4. 1982-01-31: Name of Santander province, but not its capital, changed to Cantabria. (Law passed 1981-12-15, approved by king 1981-12-30, published in Official Bulletin 1982-01-11, took effect 1982-01-31.)
  5. 1983-04-05: Name of Oviedo province, but not its capital, changed to Asturias. (Law passed on this date.)
  6. 1984-09-27: Names of the capitals of La Coruña and Orense provinces changed from La Coruña to A Coruña and from Orense to Ourense, respectively. (Law passed 1983-06-15, decree issued on this date.)
  7. 1992-02-28: Names of Gerona and Lérida provinces changed to Girona and Lérida, respectively. (Law passed on this date.)
  8. 1998-03-03: Names of La Coruña and Orense provinces changed to A Coruña and Ourense, respectively. (Law passed on this date.)
  9. 2011-06-05: Official names of Álava, Guipúzcoa, and Vizcaya provinces changed to Araba/Álava, Gipuzkoa, and Bizkaia, respectively, under law 2011/19.

Other names of subdivisions:

  1. A Coruña: A Corunha (Portuguese-variant); Coruña (variant); Corunha (Portuguese); Corunna (obsolete); La Corogne (French); La Coruña (obsolete); La Corunya (Catalan)
  2. Álava: Àlaba (Catalan); Araba (Basque)
  3. Alicante: Alacant (Catalan)
  4. Asturias: Oviedo (obsolete); see also Asturias autonomous community, above
  5. Ávila: Àvila (Catalan)
  6. Barcelona: Barcellona (Italian); Barcelone (French)
  7. Cáceres: Càceres (Catalan)
  8. Cádiz: Cádice (Italian); Cadis (Catalan); Cádis (Portuguese-variant); Cadix (French)
  9. Cantabria: Cantàbria (Catalan); Cantábria (Portuguese); Santander (obsolete)
  10. Castellón: Castelló (Catalan); Castellón de la Plana (variant)
  11. Córdoba: Cordoue (French); Cordova (English, Italian); Còrdova (Catalan); Córdova (Portuguese)
  12. Cuenca: Conca (Catalan)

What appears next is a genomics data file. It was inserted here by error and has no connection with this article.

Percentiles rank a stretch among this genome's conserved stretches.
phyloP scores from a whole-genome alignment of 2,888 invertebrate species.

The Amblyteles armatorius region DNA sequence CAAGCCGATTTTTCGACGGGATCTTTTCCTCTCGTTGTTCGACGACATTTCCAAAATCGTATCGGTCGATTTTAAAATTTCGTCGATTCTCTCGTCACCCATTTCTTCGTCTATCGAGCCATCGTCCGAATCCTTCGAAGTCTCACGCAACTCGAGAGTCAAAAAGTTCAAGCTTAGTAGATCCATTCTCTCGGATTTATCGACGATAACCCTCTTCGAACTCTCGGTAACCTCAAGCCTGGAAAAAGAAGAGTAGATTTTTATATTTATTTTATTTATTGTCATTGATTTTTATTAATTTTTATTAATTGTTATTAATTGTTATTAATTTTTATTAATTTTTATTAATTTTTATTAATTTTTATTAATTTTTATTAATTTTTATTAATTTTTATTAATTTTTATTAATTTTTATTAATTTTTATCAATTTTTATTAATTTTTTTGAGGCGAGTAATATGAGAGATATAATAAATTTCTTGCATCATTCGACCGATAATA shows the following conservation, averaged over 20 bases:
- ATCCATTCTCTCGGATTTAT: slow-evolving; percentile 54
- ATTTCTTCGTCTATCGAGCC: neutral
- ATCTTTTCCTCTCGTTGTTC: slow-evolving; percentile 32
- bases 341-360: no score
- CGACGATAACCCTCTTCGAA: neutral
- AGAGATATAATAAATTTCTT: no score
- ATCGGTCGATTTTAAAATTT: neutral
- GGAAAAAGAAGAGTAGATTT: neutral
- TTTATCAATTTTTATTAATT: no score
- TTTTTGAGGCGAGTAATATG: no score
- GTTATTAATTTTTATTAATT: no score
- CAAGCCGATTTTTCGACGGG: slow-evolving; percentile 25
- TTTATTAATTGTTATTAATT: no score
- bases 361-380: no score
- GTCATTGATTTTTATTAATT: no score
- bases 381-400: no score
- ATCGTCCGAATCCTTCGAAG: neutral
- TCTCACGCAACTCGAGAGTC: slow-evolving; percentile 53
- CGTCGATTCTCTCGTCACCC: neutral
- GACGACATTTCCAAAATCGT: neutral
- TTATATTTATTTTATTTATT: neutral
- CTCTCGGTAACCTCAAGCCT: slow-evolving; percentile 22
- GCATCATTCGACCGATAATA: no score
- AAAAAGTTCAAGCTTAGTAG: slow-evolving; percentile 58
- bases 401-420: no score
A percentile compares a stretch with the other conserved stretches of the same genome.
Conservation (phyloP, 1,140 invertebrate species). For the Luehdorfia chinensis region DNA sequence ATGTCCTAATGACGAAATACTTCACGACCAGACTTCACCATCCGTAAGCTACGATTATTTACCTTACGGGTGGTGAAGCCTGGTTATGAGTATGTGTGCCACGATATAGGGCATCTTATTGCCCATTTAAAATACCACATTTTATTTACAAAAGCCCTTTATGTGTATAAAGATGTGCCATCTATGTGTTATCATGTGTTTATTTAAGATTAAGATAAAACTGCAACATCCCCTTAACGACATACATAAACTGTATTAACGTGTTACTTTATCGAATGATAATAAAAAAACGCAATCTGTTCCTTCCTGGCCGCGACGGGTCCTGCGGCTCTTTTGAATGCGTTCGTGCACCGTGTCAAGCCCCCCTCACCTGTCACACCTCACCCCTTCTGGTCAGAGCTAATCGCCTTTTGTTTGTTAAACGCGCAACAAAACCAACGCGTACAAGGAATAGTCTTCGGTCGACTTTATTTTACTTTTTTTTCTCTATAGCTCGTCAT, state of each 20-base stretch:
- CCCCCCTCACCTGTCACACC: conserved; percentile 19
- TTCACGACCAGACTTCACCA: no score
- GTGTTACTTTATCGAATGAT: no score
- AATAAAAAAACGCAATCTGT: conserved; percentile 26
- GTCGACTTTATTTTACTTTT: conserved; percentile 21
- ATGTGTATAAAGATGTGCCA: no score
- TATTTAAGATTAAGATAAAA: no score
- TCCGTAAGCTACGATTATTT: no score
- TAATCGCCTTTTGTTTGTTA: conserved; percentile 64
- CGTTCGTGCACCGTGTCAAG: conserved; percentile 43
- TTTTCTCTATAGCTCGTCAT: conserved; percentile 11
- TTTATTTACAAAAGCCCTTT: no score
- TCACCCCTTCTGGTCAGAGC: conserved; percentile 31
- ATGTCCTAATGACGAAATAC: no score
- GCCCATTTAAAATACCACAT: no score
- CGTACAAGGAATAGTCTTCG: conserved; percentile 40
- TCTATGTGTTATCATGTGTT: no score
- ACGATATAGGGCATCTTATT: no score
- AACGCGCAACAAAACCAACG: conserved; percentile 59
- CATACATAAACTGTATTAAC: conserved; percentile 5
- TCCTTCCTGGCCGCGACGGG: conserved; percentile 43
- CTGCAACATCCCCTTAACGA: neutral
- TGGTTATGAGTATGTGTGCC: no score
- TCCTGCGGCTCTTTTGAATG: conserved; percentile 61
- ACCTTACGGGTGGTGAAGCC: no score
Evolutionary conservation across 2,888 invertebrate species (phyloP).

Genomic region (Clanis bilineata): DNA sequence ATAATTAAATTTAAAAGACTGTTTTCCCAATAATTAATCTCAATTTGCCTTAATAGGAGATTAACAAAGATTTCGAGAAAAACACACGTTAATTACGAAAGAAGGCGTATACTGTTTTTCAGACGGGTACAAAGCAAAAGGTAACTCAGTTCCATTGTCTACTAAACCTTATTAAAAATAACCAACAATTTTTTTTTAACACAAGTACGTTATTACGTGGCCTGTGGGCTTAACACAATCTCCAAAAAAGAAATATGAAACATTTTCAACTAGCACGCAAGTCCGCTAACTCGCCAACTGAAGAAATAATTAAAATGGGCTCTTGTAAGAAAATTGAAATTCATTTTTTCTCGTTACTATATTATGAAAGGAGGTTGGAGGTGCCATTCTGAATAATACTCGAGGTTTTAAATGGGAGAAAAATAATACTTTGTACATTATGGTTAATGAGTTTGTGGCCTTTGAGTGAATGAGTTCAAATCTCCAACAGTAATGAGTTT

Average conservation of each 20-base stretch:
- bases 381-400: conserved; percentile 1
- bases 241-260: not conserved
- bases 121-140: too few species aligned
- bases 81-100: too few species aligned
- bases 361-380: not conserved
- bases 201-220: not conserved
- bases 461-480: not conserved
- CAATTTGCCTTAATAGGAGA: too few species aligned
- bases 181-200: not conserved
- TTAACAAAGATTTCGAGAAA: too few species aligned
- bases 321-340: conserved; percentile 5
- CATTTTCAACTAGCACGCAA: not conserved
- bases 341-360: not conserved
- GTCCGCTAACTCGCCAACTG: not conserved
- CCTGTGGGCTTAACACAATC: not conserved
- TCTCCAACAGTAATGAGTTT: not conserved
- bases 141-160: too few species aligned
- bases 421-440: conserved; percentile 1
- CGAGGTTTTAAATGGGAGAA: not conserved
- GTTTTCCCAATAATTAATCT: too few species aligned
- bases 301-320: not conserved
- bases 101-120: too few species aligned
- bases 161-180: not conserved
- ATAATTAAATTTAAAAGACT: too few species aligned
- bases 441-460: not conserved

13. Girona: Gerona (obsolete); Gérona (Portuguese); Gérone (French)
  14. Granada: Grenada (English); Grenade (French)
  15. Guipúzcoa: Guipúscoa (Catalan); Gipuzkoa (Basque)
  16. Huesca: Osca (Catalan)
  17. La Rioja: Logronho (Portuguese-variant); Logroño (obsolete)
  18. León: Leão (Portuguese-variant); Lleó (Catalan)
  19. Lleida: Lérida (obsolete, Portuguese)
  20. Madrid: Madri (Brazilian Portuguese)
  21. Málaga: Màlaga (Catalan)
  22. Melilla: Melilha (Portuguese)
  23. Murcia: Múrcia (Catalan, Portuguese); Murcie (French)
  24. Navarra: Navarre (English, French)
  25. Ourense: Orense (obsolete)
  26. Palencia: Palência (Portuguese-variant); Palència (Catalan)
  27. Salamanca: Salamanque (French)
  28. Santa Cruz de Tenerife: Santa Cruz de Santiago (variant)
  29. Segovia: Segòvia (Catalan); Segóvia (Portuguese); Ségovie (French)
  30. Sevilla: Sevilha (Portuguese); Seville (English); Séville (French); Siviglia (Italian)
  31. Soria: Sòria (Catalan)
  32. Tarragona: Tarragone (French)
  33. Teruel: Terol (Catalan)
  34. Toledo: Tolède (French)
  35. Valencia: Valence (French); València (Catalan); Valência (Portuguese-variant); Valenza (Italian)
  36. Valladolid: Valhadolid (Portuguese); Valhadolide (Portuguese-variant)
  37. Vizcaya: Biscaia (Portuguese); Biscay (English); Biscaye (French); Bizkaia (Basque); Viscaya (Brazilian Portuguese)
  38. Zamora: Samora (Portuguese-variant)
  39. Zaragoza: Saragoça (Portuguese-variant); Saragossa (Catalan, English-variant); Saragosse (French); Saragozza (Italian)

Population history:

A Coruña658,201767,608883,090998,2671,004,1881,102,3761,110,3021,096,0271,141,286
Ciudad Real368,492491,657530,308588,196507,650477,967478,672478,957526,628
La Rioja188,285203,789221,160234,681235,713262,611264,941276,702321,173
Las Palmas 250,991320,524409,196579,710855,494834,085887,6761,087,225
Santa Cruz de Tenerife419,809304,137359,770454,121590,514759,388772,449806,801995,429


For 1910, Las Palmas is included under Santa Cruz de Tenerife. Figures for 1956 are estimated. Totals do not include Spanish Africa.